THE BOUNCING TWO-STROKE

By Jan Ridders

 

If you do not know what do next, there are several options: sit still; kill time with a completely different hobby, or design and make a crazy 2-stroke engine full of risks. I chose the latter because I happen to like playing with basic physics, and incorporating that in a working model.
I thought that it would be fun to make a combustion engine in which the compression is made purely by gravity, without flywheel and crankshaft. A weight on the piston axis must compress the the fresh gas mix below the piston and the 4.5 x greater combustion pressure must push the piston upwards again beyond the exhaust hole in the cylinder. With a pipe system with two one-way ball valves and an expansion vessel between the top and the bottom of the cylinder the fresh gas mix is sucked-in from the carburettor and compressed, so that at the right moment the fresh gas mix flushes the burnt gasses out of the cylinder enabling the process to repeat itself. This is, of course, the well known 2-stroke process.
I realized that there are at least three "bears on the road" making the project extremely risky and that chasing them away was actually my main challenge. Even if the engine would actually do what I had in mind it would not have any practical significance, but that goes for all my model engines. Some will understand my intent, others will probably raise their eyebrows at this strange project. It's like a joke: raising a smile, or a compassionate shake of the head.


The design

The compression pressure is created below the piston when the piston is pulled downwards by its weight and at the end closes the exhaust port in the cylinder. This compression is determined by the mass of the weight, but also by the kinetic energy (1/2mv2) of the weight.
The spark must occur at maximum compression pressure, controlled by a switch operated when the piston reaches its lowermost position. The approximate 4.5x higher combustion pressure pushes the piston back upwards again to well beyond the exhaust port in the cylinder. As the piston opens the exhaust port the cylinder will be flushed with the compressed fresh gas mix. Above the piston the process of sucking-in the fresh gas mix from the carburettor takes place and also the compression.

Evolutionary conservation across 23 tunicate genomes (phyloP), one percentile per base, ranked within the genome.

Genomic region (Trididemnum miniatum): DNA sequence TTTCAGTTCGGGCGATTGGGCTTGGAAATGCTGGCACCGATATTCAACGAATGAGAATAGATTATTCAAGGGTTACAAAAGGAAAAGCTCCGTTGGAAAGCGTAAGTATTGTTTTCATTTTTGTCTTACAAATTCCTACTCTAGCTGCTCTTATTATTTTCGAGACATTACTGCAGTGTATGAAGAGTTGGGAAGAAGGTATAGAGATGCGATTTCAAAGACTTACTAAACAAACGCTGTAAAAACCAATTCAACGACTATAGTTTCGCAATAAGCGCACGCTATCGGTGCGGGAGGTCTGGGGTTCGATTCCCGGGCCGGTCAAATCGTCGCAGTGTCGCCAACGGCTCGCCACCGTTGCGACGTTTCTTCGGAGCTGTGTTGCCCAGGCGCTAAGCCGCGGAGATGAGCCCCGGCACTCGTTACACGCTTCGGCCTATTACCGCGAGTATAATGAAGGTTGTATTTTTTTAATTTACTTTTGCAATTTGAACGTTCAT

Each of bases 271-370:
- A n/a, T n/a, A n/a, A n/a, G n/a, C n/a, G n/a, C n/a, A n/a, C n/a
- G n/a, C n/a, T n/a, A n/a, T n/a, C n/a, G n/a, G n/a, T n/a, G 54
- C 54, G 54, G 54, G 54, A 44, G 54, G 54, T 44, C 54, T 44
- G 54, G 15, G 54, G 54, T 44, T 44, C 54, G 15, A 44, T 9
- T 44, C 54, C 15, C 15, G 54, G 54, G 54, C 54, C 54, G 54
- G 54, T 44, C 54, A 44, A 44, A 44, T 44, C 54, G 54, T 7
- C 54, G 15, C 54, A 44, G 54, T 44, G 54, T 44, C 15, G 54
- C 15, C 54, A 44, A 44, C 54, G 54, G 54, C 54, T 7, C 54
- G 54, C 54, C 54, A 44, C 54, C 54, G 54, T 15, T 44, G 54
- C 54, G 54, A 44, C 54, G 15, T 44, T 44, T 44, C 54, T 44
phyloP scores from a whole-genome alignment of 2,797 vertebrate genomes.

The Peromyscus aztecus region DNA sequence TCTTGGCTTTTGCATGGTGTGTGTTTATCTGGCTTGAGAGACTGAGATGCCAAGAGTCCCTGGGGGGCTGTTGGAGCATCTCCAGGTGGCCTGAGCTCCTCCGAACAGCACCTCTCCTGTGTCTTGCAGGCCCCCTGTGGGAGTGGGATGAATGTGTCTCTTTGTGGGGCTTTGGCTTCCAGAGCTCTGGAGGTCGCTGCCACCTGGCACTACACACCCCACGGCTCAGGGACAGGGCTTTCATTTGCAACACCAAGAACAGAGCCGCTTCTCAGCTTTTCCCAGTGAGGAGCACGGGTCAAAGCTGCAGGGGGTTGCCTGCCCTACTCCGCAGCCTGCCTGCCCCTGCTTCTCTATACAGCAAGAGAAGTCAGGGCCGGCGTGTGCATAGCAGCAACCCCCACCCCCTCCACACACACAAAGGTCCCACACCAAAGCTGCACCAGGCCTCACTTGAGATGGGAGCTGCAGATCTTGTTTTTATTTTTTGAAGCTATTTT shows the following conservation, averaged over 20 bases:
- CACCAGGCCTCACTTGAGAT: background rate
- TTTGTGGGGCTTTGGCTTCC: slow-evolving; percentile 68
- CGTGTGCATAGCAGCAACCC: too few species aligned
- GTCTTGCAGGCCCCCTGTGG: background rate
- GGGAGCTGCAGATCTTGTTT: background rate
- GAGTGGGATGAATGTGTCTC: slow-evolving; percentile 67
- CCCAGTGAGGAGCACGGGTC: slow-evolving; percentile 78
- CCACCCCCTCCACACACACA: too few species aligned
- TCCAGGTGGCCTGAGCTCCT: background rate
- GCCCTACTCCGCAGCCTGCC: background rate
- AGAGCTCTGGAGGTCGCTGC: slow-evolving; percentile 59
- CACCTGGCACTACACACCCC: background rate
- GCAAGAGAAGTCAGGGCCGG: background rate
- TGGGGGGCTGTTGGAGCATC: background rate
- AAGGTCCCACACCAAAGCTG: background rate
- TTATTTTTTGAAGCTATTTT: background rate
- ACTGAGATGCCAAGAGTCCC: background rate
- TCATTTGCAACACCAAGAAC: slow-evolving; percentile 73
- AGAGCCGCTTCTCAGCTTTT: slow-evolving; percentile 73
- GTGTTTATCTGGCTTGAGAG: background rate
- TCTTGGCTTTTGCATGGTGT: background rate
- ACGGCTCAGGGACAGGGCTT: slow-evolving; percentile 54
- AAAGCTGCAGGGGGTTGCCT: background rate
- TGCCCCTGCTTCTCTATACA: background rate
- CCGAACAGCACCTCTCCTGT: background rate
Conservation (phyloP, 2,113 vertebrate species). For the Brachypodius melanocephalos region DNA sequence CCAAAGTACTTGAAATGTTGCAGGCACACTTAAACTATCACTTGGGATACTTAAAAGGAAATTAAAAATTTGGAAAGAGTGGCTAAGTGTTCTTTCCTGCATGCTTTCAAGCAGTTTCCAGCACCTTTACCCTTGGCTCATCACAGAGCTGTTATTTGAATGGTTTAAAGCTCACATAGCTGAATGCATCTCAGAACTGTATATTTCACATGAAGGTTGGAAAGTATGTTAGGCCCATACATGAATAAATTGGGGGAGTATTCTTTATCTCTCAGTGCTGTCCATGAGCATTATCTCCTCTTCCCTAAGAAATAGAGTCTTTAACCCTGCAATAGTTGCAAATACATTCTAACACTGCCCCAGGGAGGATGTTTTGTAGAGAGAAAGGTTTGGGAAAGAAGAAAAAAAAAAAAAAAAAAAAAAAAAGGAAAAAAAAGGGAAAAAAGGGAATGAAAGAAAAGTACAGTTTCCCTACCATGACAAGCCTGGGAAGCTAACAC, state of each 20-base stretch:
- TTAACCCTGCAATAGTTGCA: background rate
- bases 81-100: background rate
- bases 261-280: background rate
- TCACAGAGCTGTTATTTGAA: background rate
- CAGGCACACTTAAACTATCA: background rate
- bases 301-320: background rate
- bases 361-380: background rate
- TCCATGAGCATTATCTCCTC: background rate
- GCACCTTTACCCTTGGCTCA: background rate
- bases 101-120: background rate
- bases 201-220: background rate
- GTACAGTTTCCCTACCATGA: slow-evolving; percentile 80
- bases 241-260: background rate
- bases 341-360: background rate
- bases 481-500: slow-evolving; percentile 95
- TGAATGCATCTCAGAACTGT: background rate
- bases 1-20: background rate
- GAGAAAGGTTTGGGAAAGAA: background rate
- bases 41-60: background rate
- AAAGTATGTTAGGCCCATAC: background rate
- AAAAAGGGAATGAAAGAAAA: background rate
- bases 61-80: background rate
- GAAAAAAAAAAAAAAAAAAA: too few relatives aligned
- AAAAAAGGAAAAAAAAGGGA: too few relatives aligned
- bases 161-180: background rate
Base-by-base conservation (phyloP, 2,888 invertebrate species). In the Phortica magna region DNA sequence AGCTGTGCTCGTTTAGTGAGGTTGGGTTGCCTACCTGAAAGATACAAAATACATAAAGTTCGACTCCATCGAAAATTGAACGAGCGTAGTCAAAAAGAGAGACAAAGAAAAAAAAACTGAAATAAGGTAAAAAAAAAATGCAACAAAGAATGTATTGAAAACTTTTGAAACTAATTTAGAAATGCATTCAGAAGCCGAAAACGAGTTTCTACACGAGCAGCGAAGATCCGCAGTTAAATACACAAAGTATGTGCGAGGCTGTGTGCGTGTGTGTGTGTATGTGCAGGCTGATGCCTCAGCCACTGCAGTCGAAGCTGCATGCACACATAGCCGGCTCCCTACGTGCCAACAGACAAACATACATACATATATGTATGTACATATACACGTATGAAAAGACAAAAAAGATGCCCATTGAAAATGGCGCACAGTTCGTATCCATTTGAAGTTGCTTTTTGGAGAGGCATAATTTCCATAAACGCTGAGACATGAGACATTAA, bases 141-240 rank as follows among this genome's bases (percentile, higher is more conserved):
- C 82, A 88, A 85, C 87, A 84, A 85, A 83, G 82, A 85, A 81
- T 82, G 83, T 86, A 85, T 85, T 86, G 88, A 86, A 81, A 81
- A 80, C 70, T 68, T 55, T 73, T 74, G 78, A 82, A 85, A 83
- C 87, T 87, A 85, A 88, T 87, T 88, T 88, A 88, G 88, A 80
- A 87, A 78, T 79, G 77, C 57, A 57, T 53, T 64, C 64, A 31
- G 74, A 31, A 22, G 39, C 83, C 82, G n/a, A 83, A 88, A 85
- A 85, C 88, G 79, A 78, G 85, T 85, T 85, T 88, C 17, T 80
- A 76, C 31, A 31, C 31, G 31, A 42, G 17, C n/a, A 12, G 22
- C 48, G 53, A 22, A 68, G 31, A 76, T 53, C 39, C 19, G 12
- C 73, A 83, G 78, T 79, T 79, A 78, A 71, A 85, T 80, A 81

The process is completely pressure controlled by two automatic ball valves as I did earlier with my pressure controlled 2-stroke engine. The connections of the ball valve system on the cylinder are reversed on this new engine because the combustion chamber is below the piston is instead of above. The expansion vessel in this system ensures that the compression pressure of the fresh gas mixture is not too high to avoid slowing down the upward movement of the piston.

What were these three ‘bears’ that could obstruct the road to success?


Bear # 1: The compression and the piston stroke

There is a certain minimal compression required for a reliable gas mix ignition and/or with sufficient expansion of the ignited gas mix. Just what the minimum compression should be I was not sure, so it could be that for the right compression a very heavy weight would be needed.

The active piston surface in this design is about 2 square centimeters so, statically given, a weight of about 4 kg is needed for e.g. 2 bar compression pressure and that would actually be unacceptably high in my opinion. Now it is true that the speed that the weight falls down appeared to be a significant factor. In fact the gas mix appeared always to ignite, even at low pressures that arose when I made the spark occur shortly after the closing of the exhaust port in the cylinder. But I noticed that the upward stroke of the piston was clearly smaller than when I set it to spark later, with a lower piston position, and therefore making a higher compression and gas expansion. This upward stroke must have a certain minimum value to suck-in sufficient fresh gas mix above the piston to completely flush the cylinder. This quantity (PxV) must be slightly larger than the volume of the combustion chamber below the piston and that is another important condition for the process in addition to making sufficient compression.